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Protect yourself – and your bank account – while buying or selling property

22 June 2021 | Insights Team

Buying a home is probably the largest financial transaction you’ll ever make. It’s also the biggest investment you’ll ever make into building your future. But, unfortunately, the process could leave you vulnerable to the most devious scams you’ll ever fall victim to, with much of the danger coming from cybercriminals who know exactly how to intercept emails and manipulate online transactions.


Phishing is a common cybercrime and is perpetrated by parties who pose as legitimate institutions to lure their victims into electronically providing confidential data, such as banking and credit card details, passwords and personal identification information. Phishers also often provide phony bank account details for deposits to be paid into. According to a Google Report, phishing has risen by 350% since the Covid-19 pandemic began.  

What can you do to protect yourself against phishing? Quite a lot actually, and while the key behaviour here is vigilance you should apply the same basic precautions to all your online activity. Strong passwords make hackers’ lives difficult and installing all the latest security updates on your devices helps to keep your information secure. This is especially important if you’re working from home. Most office networks are protected by layers of security but home office security is often less stringent and therefore more vulnerable. 

Urgent payment requests

The faster scammers can get you to agree to a scam, the faster they can steal your money and avoid getting caught. They apply high-pressure tactics to push you into acting – and paying – quickly. 

If it looks too good to be true, it probably is…

If a property is advertised way below the market-related price for that area, it’s very possible that the listing is fake. If you find a ‘bargain’ online you should contact the estate agency to verify that the deal is authentic. Don’t call or email the details provided on the listing as they could be false.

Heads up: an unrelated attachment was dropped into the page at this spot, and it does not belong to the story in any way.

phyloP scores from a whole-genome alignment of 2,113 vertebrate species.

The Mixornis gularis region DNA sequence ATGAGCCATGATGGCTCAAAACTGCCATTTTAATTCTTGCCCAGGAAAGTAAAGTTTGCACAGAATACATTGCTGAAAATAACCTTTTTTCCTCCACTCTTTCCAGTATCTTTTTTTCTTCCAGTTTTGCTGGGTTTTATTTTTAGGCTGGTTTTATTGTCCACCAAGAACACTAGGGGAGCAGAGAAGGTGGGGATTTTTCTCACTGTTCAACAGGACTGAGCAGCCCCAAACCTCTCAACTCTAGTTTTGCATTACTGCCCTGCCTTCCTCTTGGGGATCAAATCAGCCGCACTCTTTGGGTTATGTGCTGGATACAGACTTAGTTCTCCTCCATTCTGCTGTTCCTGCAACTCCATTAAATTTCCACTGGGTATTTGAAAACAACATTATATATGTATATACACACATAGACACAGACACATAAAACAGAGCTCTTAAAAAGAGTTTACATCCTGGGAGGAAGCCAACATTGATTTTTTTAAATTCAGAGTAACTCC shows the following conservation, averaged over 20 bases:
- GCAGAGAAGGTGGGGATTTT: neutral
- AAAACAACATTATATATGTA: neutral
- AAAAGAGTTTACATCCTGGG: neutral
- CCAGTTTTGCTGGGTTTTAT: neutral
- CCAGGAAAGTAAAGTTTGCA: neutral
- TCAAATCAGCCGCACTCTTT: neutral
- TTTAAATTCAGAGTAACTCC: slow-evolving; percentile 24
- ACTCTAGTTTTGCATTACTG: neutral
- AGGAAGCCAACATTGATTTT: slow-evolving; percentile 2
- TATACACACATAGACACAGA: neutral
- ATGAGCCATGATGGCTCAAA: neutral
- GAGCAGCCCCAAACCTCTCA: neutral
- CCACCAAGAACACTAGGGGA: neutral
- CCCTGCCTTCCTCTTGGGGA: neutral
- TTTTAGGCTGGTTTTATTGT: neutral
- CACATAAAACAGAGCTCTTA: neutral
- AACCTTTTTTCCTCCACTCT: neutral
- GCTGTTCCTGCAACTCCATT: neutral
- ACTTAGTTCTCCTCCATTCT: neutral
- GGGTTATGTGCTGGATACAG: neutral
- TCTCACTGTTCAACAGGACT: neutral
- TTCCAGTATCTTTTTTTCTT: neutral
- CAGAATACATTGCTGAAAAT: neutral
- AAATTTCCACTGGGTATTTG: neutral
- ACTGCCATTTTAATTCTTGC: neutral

Unknown email address

A legitimate estate agent will always use an email address that includes their agency’s name, for example, If you see a listing with a hidden email address or an email address for a free mail server, (like Gmail or Yahoo), be suspicious.

Sellers who want to avoid being scammed should take note of foreign buyers and people who want to buy your home ‘unseen’. This doesn’t mean you should be wary of all foreign enquiries, but many scams originate from other parts of the globe because it’s harder to trace fraudsters to a foreign country. Foreign buyers who don’t ask questions, act in haste and don’t view your property are suspicious and indicate a high likelihood of fraud.

Property transactions too are, unfortunately, susceptible to fake agents, fraudulent agents, and dodgy developers. Working with a reputable, respected and established estate agency such as Leadhome Properties is the first step in protecting yourself against scammers. You have every right to check that an agent is registered with the Property Practitioners Regulatory Authority and holds a valid Fidelity Fund Certificate. In fact, at Leadhome Properties, we encourage you to do so. Here at Leadhome Properties, we pride ourselves on the measures, processes and technology we have in place to streamline your property journey and make it as simple and drama-free as possible. 

For more information, please contact us: 

Tel: +27 10 590 3088 | | | Properties for sale

For more valuable advice, insights and information, please visit our Selling & Buying Guides, Leadhome Blog and FAQs

Insights Team

We're the "thinking arm" of Leadhome, combining expertise in data analysis, modelling, sociology, geography, and philosophy to interrogate current trends in the South African residential property market. Proudly contemplative since 2015.

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